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2012 Best Books on Leadership, Innovation and Strategy

It’s the season for lists and as 2012 begins to wind down, we thought we’d review what we’ve read this year and put together a list of our own. If you’ve had a chance to read any of the titles below, you’ve no doubt has a great year of personal and professional growth. If you haven’t there’s still time left in 2012 to dig into these great books.

David Burkus
David Burkus

How Will You Measure Your Life by Clay Christensen, James Allworth & Karen Murphy. Great leaders need solid foundations. Clay Christensen new book helps build that foundation by taking well-research business concepts and outlining how to apply them to your own life.

The Laws of Subtraction by Matthew May. The world is a busy place, especially for those in leadership. Instead of trying to do more with less, May outlines how leaders and their companies benefit from simple from doing less.

The Leadership Challenge by James Kouzes & Barry Posner. This is the quintessential book on leadership with loads of empirical support. Technically, this isn’t a new book. In fact, 2012 celebrated the 25th Anniversary of the books release and this fifth edition comes with over 100 new case studies that further demonstrate Kouzes and Posner magnum opus.


Leapfrogging by Soren Kaplan. Okay. We’re biased. Soren is a LDRLB contributor but that shouldn’t disqualify him from making our list. Leapfrogging is a powerful book in how surprise powers innovative breakthroughs.

Kill The Company by Lisa Bodell. Besides being our pick for best book title of the year, Bodell’s debut book is packed with great exercises that will help your team think more deeply about how to break from the status quo and start what she calls an innovation revolution.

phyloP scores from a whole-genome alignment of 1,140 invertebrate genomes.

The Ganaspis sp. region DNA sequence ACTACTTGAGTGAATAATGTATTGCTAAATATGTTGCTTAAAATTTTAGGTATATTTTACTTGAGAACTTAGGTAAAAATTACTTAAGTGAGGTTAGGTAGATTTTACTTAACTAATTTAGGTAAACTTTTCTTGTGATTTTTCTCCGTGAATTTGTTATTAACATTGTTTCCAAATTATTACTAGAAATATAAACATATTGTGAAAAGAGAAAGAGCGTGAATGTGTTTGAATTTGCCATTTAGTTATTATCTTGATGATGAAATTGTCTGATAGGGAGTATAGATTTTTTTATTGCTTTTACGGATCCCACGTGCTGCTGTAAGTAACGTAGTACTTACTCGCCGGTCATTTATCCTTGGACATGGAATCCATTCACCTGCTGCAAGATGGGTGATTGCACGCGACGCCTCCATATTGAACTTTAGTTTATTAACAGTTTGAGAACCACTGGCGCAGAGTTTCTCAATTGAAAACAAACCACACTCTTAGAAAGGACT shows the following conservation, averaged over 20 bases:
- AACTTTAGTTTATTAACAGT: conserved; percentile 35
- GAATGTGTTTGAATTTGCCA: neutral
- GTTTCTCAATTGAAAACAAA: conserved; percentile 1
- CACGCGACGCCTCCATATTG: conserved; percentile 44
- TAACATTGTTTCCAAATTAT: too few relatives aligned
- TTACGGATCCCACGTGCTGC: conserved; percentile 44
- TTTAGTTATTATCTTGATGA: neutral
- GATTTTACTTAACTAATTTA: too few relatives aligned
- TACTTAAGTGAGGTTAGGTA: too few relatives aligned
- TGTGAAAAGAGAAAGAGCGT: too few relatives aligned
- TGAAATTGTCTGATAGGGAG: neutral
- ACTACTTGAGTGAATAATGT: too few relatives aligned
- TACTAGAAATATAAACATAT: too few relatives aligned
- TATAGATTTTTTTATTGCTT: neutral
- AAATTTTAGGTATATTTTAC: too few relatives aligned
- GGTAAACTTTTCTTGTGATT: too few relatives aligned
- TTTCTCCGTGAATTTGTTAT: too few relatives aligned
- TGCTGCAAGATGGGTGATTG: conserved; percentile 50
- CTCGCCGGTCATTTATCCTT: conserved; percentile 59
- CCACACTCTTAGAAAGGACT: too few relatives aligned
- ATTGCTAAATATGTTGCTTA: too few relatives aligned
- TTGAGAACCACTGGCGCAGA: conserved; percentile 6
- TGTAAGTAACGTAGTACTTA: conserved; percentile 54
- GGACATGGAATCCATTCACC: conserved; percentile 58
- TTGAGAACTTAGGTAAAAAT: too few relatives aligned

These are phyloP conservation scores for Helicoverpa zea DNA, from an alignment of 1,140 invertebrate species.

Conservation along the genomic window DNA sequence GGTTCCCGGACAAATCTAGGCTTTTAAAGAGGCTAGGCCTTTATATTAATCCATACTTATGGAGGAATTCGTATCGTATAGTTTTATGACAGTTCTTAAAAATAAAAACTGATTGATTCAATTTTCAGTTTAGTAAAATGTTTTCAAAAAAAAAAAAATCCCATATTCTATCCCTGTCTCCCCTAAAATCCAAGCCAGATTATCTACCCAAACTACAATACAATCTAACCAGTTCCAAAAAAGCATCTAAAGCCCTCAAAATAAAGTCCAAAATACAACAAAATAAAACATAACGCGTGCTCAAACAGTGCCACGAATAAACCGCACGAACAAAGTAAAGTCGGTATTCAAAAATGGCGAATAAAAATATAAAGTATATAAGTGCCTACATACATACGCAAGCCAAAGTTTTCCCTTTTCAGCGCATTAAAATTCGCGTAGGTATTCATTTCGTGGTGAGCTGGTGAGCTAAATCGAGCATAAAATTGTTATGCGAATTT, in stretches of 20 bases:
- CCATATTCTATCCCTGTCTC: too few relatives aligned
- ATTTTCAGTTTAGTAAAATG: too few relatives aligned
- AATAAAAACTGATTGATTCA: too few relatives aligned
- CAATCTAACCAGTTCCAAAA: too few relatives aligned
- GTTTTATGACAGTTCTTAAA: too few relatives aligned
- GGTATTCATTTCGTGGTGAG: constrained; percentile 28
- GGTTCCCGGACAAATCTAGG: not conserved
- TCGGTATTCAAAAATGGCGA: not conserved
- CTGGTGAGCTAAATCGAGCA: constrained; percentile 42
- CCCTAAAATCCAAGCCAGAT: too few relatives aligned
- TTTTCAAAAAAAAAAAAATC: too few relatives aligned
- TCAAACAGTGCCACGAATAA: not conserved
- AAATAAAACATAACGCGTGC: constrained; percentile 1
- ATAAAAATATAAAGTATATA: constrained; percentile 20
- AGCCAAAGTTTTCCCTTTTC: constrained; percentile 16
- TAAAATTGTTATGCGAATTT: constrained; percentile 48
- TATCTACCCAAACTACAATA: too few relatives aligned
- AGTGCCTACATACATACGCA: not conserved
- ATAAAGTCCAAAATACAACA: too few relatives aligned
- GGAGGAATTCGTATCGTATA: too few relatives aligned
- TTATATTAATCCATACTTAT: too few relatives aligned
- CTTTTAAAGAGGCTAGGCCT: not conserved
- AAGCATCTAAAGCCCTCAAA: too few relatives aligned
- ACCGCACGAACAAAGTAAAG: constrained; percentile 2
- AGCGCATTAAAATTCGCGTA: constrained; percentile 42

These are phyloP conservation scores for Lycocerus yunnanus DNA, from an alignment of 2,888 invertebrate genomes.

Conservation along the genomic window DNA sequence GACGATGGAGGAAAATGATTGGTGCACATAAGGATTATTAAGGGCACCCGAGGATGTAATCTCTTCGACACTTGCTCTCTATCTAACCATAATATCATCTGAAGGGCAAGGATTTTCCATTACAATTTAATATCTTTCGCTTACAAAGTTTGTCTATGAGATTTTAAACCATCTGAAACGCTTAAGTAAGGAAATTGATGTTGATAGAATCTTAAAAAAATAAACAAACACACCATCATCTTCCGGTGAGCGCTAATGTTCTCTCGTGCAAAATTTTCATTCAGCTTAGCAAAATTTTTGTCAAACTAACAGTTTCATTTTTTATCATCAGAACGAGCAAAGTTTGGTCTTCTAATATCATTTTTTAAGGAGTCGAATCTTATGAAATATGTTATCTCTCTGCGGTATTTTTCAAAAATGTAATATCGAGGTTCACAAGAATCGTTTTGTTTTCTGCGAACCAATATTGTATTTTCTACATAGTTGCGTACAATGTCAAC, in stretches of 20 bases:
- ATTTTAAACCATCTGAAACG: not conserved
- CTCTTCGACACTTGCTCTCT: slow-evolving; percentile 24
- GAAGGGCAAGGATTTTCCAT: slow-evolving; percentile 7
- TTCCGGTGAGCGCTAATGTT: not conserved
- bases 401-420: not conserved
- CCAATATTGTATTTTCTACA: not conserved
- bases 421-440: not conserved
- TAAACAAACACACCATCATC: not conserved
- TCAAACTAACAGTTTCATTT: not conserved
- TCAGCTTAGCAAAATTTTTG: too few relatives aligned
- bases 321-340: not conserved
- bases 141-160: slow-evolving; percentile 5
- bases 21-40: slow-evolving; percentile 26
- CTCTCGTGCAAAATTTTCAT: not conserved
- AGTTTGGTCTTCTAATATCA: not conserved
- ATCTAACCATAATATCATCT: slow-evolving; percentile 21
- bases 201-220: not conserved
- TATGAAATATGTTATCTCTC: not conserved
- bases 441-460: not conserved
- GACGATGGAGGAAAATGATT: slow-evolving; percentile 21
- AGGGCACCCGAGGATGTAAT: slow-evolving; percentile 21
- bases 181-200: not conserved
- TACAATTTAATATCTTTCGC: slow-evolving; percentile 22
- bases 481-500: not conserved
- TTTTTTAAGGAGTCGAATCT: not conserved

The Wide Lens by Ron Adner. It’s not enough just to think about the innovations your own organization is pursuing. Adner outlines the why and how behind examining the ecosystem your organization is a part of and how innovations across the system can determine your fate.


The Strategist by Cynthia Montgomery. Over the past few decades, strategy has been reduced to a system of analysis and the role of the leader has been downplayed. Montgomery puts leaders back into the equation and outlines how to be the strategist their organization needs.

The Strategy Book by Max McKeown. Through easy to read, bite-sized chapters, Max summarizes the bulk of strategy research and strategic models and demystifies the thinking process that separates leaders from managers.

Build, Borrow or Buy by Laurence Capron & Will Mitchell. Growing a company can be tricky. Capron and Mitchell examine the three main growth strategies and outline a model for how to choose the right solution to the growth dilemma.

Honorable Mention

To Sell is Human by Daniel Pink. Pink’s new book is being released on the last day of 2012. While sell is in the title make no mistake, this is not about sales…it’s about influence – something every leader could afford to brush up on. Pink’s book is an entertaining, evidence-based read on the power and process of influence.

David Burkus is a professor of management at Oral Roberts University and editor of LDRLB, an online think tank that offers insights from research on leadership, innovation and strategy.

Vendredi 21 Décembre 2012

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